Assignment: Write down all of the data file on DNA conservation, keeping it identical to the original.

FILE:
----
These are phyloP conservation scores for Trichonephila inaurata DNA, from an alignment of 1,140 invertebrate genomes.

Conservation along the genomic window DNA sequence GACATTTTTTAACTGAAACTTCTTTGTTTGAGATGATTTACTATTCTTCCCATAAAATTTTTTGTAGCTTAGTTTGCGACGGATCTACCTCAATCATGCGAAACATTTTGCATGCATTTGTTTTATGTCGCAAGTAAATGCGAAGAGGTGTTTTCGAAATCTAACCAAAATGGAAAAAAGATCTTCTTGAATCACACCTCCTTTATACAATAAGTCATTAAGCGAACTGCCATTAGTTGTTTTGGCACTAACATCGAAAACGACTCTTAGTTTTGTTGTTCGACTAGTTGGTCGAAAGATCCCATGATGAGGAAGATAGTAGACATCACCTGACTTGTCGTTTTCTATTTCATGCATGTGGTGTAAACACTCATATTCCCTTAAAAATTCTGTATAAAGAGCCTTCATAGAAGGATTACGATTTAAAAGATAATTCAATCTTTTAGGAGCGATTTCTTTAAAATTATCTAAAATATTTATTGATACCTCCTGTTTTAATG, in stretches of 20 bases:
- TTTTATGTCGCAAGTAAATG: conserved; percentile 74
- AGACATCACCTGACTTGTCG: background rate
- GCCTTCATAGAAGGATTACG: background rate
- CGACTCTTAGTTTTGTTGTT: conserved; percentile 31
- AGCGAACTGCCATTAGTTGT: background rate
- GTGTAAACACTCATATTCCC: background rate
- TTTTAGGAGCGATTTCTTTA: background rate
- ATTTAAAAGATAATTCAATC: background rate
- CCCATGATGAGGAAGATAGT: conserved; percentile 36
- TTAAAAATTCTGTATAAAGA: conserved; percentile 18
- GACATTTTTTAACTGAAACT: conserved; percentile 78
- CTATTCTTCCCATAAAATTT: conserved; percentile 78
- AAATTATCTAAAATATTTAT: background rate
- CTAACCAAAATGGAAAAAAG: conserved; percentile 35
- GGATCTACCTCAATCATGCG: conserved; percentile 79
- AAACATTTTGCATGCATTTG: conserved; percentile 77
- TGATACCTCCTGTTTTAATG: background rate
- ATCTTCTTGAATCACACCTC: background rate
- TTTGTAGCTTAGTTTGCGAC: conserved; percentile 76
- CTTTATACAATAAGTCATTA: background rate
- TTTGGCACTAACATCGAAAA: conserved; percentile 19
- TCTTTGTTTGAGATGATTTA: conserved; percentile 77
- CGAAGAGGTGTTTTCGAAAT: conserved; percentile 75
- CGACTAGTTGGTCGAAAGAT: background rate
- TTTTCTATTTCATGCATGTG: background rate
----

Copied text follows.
These are phyloP conservation scores for Trichonephila inaurata DNA, from an alignment of 1,140 invertebrate genomes.

Conservation along the genomic window DNA sequence GACATTTTTTAACTGAAACTTCTTTGTTTGAGATGATTTACTATTCTTCCCATAAAATTTTTTGTAGCTTAGTTTGCGACGGATCTACCTCAATCATGCGAAACATTTTGCATGCATTTGTTTTATGTCGCAAGTAAATGCGAAGAGGTGTTTTCGAAATCTAACCAAAATGGAAAAAAGATCTTCTTGAATCACACCTCCTTTATACAATAAGTCATTAAGCGAACTGCCATTAGTTGTTTTGGCACTAACATCGAAAACGACTCTTAGTTTTGTTGTTCGACTAGTTGGTCGAAAGATCCCATGATGAGGAAGATAGTAGACATCACCTGACTTGTCGTTTTCTATTTCATGCATGTGGTGTAAACACTCATATTCCCTTAAAAATTCTGTATAAAGAGCCTTCATAGAAGGATTACGATTTAAAAGATAATTCAATCTTTTAGGAGCGATTTCTTTAAAATTATCTAAAATATTTATTGATACCTCCTGTTTTAATG, in stretches of 20 bases:
- TTTTATGTCGCAAGTAAATG: conserved; percentile 74
- AGACATCACCTGACTTGTCG: background rate
- GCCTTCATAGAAGGATTACG: background rate
- CGACTCTTAGTTTTGTTGTT: conserved; percentile 31
- AGCGAACTGCCATTAGTTGT: background rate
- GTGTAAACACTCATATTCCC: background rate
- TTTTAGGAGCGATTTCTTTA: background rate
- ATTTAAAAGATAATTCAATC: background rate
- CCCATGATGAGGAAGATAGT: conserved; percentile 36
- TTAAAAATTCTGTATAAAGA: conserved; percentile 18
- GACATTTTTTAACTGAAACT: conserved; percentile 78
- CTATTCTTCCCATAAAATTT: conserved; percentile 78
- AAATTATCTAAAATATTTAT: background rate
- CTAACCAAAATGGAAAAAAG: conserved; percentile 35
- GGATCTACCTCAATCATGCG: conserved; percentile 79
- AAACATTTTGCATGCATTTG: conserved; percentile 77
- TGATACCTCCTGTTTTAATG: background rate
- ATCTTCTTGAATCACACCTC: background rate
- TTTGTAGCTTAGTTTGCGAC: conserved; percentile 76
- CTTTATACAATAAGTCATTA: background rate
- TTTGGCACTAACATCGAAAA: conserved; percentile 19
- TCTTTGTTTGAGATGATTTA: conserved; percentile 77
- CGAAGAGGTGTTTTCGAAAT: conserved; percentile 75
- CGACTAGTTGGTCGAAAGAT: background rate
- TTTTCTATTTCATGCATGTG: background rate